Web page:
May 3 is special to him because that was the day in 1945 that he was freed as a World War II prisoner of war. "I don't work on May 3," he said. "For nobody. And nobody has ever failed to give me a holiday."
Schuder, 77, lives near Riverside with his wife, Vernon. Friday he plans to fish or enjoy one of the vices he got in the military that are not exactly the best example for America's youth. The story of his courage and patriotism, however, is worth telling.
He went into the Army in 1941, from Concho County, near Paint Rock, just east of San Angelo. If there hadn't been a Jack Schuder or someone like him Hollywood would have invented him.
He weighed over 200 pounds and had done some boxing, so they made him an MP. In England a second lieutenant ordered him to arrest a soldier who had a shirt pocket unbuttoned. That led to a fight with the officer, the brig, and the threat of his first court martial.
About that time the U. S. military was forming its first special unit patterned after the British Commandos. In the U. S. forces they were "Rangers." Schuder was allowed to "volunteer" and the court martial was forgotten.
He was in the original Darby's Rangers, was in the raid on Dieppe, France, fought in North Africa and Sicily and was captured between Anzio and Rome when his Ranger unit took its objective and the main force didn't come up soon enough to help out.
Not long before he was captured he had faced a second court martial for fighting with another second lieutenant in Naples, this time over a woman, but Colonel Darby fixed that ticket when he heard Schuder's side of the story.
Schuder was among 3,000 POWs marched across Europe to prevent their liberation by the advancing Allies. Only 250 made it to Germany. There they were forced to repair railroad tracks and do other body-breaking labor with little rest and little or no food. Schuder said he was fed bread baked using sawdust to increase its volume.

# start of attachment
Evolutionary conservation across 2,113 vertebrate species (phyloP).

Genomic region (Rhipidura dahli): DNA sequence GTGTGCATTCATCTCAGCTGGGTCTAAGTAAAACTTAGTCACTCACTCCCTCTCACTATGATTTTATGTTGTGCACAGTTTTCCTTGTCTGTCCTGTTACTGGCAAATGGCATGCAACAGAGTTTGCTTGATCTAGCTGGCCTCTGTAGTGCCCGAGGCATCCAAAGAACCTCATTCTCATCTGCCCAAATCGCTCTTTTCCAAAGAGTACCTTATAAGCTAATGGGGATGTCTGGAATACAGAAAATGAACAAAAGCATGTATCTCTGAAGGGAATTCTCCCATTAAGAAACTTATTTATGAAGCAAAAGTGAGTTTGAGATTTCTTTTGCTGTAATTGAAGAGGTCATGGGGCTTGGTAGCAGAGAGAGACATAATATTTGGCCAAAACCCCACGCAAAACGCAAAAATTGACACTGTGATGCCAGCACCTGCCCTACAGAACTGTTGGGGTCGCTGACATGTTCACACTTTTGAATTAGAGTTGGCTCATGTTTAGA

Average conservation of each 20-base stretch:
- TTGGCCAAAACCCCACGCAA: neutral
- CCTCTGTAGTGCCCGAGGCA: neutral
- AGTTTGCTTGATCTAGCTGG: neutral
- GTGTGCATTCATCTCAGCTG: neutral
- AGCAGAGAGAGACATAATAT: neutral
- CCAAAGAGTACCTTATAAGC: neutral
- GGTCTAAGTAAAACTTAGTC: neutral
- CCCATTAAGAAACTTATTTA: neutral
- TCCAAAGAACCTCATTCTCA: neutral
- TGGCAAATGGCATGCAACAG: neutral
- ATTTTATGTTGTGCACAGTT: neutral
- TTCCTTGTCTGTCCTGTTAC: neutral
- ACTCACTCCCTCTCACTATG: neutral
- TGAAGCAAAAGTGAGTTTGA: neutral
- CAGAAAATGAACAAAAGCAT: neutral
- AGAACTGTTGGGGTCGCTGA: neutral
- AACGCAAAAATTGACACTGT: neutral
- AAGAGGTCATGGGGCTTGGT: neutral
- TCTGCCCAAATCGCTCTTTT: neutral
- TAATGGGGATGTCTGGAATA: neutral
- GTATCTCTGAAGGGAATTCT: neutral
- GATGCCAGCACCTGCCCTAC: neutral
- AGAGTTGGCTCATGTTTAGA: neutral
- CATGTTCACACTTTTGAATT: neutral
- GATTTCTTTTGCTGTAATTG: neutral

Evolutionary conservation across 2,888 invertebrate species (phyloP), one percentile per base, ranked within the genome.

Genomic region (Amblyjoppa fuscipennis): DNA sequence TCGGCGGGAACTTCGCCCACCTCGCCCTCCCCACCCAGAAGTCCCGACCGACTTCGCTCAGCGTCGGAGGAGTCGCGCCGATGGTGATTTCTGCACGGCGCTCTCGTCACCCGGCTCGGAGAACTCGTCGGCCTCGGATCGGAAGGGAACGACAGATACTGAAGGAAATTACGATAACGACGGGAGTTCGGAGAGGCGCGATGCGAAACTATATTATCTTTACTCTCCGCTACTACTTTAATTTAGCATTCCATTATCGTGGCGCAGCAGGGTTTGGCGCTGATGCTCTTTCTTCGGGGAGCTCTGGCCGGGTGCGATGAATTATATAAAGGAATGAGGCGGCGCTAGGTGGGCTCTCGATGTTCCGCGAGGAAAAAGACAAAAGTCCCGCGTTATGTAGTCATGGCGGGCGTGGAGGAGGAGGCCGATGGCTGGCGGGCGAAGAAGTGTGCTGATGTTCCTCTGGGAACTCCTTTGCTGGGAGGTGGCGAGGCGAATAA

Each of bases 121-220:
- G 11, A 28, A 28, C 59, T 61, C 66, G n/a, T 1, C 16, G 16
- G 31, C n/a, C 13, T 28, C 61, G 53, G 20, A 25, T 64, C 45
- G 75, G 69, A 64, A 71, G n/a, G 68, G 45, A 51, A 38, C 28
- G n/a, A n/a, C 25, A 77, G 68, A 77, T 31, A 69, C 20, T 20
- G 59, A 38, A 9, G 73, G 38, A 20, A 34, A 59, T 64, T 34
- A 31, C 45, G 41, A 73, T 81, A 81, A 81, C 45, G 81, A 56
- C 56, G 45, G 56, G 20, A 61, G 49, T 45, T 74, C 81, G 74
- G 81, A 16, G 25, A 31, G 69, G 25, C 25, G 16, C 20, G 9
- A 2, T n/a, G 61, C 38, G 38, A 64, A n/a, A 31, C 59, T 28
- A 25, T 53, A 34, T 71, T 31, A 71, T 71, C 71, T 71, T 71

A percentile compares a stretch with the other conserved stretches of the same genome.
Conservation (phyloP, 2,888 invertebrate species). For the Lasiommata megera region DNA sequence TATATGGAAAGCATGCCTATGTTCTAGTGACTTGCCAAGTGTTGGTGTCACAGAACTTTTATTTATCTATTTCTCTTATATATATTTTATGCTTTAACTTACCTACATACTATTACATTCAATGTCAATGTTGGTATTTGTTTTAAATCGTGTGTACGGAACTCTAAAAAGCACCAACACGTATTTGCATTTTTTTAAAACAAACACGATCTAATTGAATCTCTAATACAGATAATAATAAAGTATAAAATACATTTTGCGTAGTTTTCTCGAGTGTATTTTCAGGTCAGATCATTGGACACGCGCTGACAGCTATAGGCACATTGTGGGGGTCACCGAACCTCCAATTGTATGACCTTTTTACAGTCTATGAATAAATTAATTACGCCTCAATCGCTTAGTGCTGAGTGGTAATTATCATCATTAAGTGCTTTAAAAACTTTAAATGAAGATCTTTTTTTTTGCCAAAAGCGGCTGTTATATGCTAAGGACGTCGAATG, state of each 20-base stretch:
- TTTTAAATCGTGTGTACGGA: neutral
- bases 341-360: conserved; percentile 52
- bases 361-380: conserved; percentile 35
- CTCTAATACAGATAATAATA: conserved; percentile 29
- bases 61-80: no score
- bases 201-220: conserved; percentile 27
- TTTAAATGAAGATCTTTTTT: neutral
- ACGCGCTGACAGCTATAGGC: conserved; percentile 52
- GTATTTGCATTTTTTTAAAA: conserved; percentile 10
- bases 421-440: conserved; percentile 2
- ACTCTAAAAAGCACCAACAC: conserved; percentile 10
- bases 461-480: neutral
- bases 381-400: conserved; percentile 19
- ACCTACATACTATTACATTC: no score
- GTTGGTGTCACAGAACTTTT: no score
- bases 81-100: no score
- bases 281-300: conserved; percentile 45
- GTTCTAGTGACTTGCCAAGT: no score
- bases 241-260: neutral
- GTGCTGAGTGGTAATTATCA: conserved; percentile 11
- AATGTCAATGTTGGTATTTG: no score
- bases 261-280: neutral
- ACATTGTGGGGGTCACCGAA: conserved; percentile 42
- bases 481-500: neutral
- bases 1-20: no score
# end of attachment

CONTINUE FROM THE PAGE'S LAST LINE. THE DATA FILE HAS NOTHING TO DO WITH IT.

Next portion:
Like Hollywood, if there hadn't been a Jack Schuder or someone like him the U. S. military would have invented him. In 1955 the U. S. armed forces adopted a Code of Conduct, which says: "If I am captured I will continue to resist by all means available. I will make every effort to escape and aid others to escape."
Schuder crawled under the barbed wire and escaped five times, although he never got to friendly lines. He hid in brush piles and ditches, but was recaptured and thoroughly beaten each time. Occupying his captors that way was the best he could do for his country's war effort, he said.
Near the end of his captivity he was on a work crew building an electricity relay station, packing concrete with a stick. He just sort of happened to drop a few mechanical parts--cogs and pulleys that the Germans were planning to use in the facility--into the concrete. They caught him and didn't think it was too funny.
He was sent to Berlin and finally court martialed. He was sentenced to die by firing squad on May 25, 1945, but American troops arrived on the 3rd. By this time his heavyweight frame had dwindled to 95 pounds. That first day 21 of the prisoners who had been released died of overeating, but they got a stomach pump to Schuder in time.
He came back to Texas where he worked in the West Texas oil fields, and has lived in Riverside since 1970. He and Mrs. Schuder were married on Christmas Eve in 1965.
He smokes too much, but said he almost died when he tried to quit. He's smoked Camels since he was 15. He doesn't recommend that anyone start, but thinks it's forgivable considering what he's been through.
His old injuries from bayonets, grenades and rifle butt beatings have given him a 100 percent disability. He has twice set off airport security devices with the shrapnel in his face, shoulder and upper arm.
Each Thursday night he teaches Ranger tactics--as much as he's allowed--to about 30 Sam Houston State University ROTC cadets who call themselves Schuder's Rangers. He's given the unit $20,000 over the years, including a recent gift of $5,000, and throws them a barbecue every semester. This spring it's Saturday, conveniently close to May 3. Last fall, he said, he cooked pork, and "they ate a whole hog."
May 1, 1996